Bundy bank teller put cash from safe down his pants
A YOUNG bank worker who stole $5200 while employed by ANZ Bundaberg has been sentenced to 50 hours of community service.
Joshua Steven Straub plead guilty to one charge of stealing by clerk at the Bundaberg Magistrates Court yesterday.
Police prosecutor Senior Constable Tina Bland said on December 24, 2018, Straub balanced the cash records to find his till was $5000 over.
"The defendant then went to the safe, and at 2.27pm, CCTV footage shows the defendant appearing to place something down his pants," Sen Const Bland said.
"At 2.36pm the defendant has adjusted to $50 notes down by $5000."
An internal investigation was conducted by ANZ and the defendant was suspected of the theft.
On January 22, 2019, an integrity test was conducted.
The court heard a member of the investigations team, Mr Simpson, entered the bank with $4800 intending to deposit the money into an account, but had only made the deposit slip out for $4600.
Straub put the extra $200 in his pocket.
Shortly after Straub was called to an interview with the investigations team where he produced the $200 he had pocketed and confessed to taking the $5000 prior.
While the defendant had no criminal history Sen Const Bland stressed her position on the importance of recording a conviction, stating employers had the right to know if a prospective employee had a history of dishonesty.
Defence Barrister Nathan Boyd said his 20-year-old client, who was 19 at the time of the offences, had made full admissions and was going through personal struggles at the time.
Mr Boyd said there was no planning in the theft and the offending was merely opportunistic.
"He is aware this was profoundly stupid - taking money from a bank is always going to be found," Mr Boyd said.
"The offending is out of character... he had a very good upbringing and completed Year 12 at Shalom College.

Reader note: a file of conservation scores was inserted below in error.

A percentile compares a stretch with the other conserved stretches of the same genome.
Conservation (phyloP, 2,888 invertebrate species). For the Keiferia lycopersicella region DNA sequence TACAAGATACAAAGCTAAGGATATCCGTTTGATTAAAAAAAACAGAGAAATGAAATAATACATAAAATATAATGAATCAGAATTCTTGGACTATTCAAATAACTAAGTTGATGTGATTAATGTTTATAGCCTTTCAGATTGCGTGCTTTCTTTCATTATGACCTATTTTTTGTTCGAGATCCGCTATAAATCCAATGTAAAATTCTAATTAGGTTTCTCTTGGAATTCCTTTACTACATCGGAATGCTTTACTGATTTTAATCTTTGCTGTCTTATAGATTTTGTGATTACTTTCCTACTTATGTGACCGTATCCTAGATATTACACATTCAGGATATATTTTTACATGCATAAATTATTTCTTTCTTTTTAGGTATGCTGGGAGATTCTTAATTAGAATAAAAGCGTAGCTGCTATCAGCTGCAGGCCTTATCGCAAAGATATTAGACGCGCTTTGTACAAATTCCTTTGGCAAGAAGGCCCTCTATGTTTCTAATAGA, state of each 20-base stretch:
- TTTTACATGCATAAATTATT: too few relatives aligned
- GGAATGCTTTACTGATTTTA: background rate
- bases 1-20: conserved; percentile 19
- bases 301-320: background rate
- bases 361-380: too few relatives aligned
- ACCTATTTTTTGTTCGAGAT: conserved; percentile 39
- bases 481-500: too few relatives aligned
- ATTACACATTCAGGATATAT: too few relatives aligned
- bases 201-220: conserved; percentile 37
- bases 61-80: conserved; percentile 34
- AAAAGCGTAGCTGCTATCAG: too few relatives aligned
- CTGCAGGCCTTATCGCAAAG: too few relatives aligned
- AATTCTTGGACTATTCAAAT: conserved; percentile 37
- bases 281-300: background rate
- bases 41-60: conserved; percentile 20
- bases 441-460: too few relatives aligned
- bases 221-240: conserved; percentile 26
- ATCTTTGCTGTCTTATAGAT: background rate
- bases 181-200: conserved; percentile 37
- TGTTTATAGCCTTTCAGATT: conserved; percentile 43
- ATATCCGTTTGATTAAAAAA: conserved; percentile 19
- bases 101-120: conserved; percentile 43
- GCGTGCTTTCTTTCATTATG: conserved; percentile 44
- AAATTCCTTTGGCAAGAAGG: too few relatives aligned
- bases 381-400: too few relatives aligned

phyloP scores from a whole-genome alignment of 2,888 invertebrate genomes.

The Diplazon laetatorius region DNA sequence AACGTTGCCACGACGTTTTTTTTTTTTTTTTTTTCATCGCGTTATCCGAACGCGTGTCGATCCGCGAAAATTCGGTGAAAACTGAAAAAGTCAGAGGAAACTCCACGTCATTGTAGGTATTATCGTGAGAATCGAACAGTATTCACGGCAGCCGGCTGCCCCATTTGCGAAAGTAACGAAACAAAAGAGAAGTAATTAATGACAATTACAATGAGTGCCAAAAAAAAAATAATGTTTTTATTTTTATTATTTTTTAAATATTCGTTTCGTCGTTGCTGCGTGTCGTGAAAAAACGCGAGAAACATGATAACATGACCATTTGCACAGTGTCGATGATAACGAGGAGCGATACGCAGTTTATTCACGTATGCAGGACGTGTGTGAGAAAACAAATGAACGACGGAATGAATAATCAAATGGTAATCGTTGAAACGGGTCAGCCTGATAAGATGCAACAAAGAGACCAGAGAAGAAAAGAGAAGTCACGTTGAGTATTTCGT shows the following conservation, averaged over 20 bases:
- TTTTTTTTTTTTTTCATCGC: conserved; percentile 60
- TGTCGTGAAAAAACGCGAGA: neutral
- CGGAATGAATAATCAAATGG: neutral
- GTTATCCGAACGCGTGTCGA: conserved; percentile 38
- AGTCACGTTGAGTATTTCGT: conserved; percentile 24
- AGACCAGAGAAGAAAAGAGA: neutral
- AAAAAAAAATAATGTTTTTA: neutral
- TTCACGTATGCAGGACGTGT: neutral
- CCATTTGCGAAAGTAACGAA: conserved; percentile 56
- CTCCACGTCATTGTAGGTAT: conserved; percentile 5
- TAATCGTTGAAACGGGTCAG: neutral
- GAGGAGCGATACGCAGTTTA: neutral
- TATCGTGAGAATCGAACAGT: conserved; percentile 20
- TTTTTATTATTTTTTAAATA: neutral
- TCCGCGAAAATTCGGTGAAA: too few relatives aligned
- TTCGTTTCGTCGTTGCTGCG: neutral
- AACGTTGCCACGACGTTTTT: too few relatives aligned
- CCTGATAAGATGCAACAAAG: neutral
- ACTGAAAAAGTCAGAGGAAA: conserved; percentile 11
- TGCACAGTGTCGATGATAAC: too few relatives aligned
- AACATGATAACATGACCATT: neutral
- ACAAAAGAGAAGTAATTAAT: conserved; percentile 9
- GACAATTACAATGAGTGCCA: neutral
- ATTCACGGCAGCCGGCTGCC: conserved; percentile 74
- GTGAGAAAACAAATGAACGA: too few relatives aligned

"In particular he excelled at Aussie Rules, was in the Brisbane Lions academy, and was well on his way to being drafted in the AFL."
Mr Boyd told the court a string of knee injuries and subsequent operations meant Straub's aspirations would never be fulfilled.
The court heard that leading up to Straub's offending, one of his closest childhood friends had committed suicide.
"That was compounded by another suicide, a teacher, about two-and-a-half weeks after the suicide of his friend," Mr Boyd said.
"That put him into a dark place... (and) as a consequence, led him down a fairly self-destructive path."
Straub became dependant on addictive behaviour such as alcohol and gambling.
"I'm not saying this excuses it in any way but it does provide an explanation," Mr Boyd said.
He said his client had since engaged in psychiatric and counselling services, had returned the money to the bank the day after being caught, and had begun the application process to join the Army.
Magistrate Ross Woodford said while the offending was serious, he was convinced Straub had taken the appropriate steps to ensure he would not re-offend.
"For a young fella you've been through quite a bit," Mr Woodford said.
"It appears to me you're a person of good character, and your age and background leads me to believe you won't go out committing further offences. It puts confidence in me.
"You'll be well structured once you join the Army and you'll go forward from there."
Straub was sentenced to nine months' probation and 50 hours' unpaid community service to be completed within 12 months. No conviction was recorded.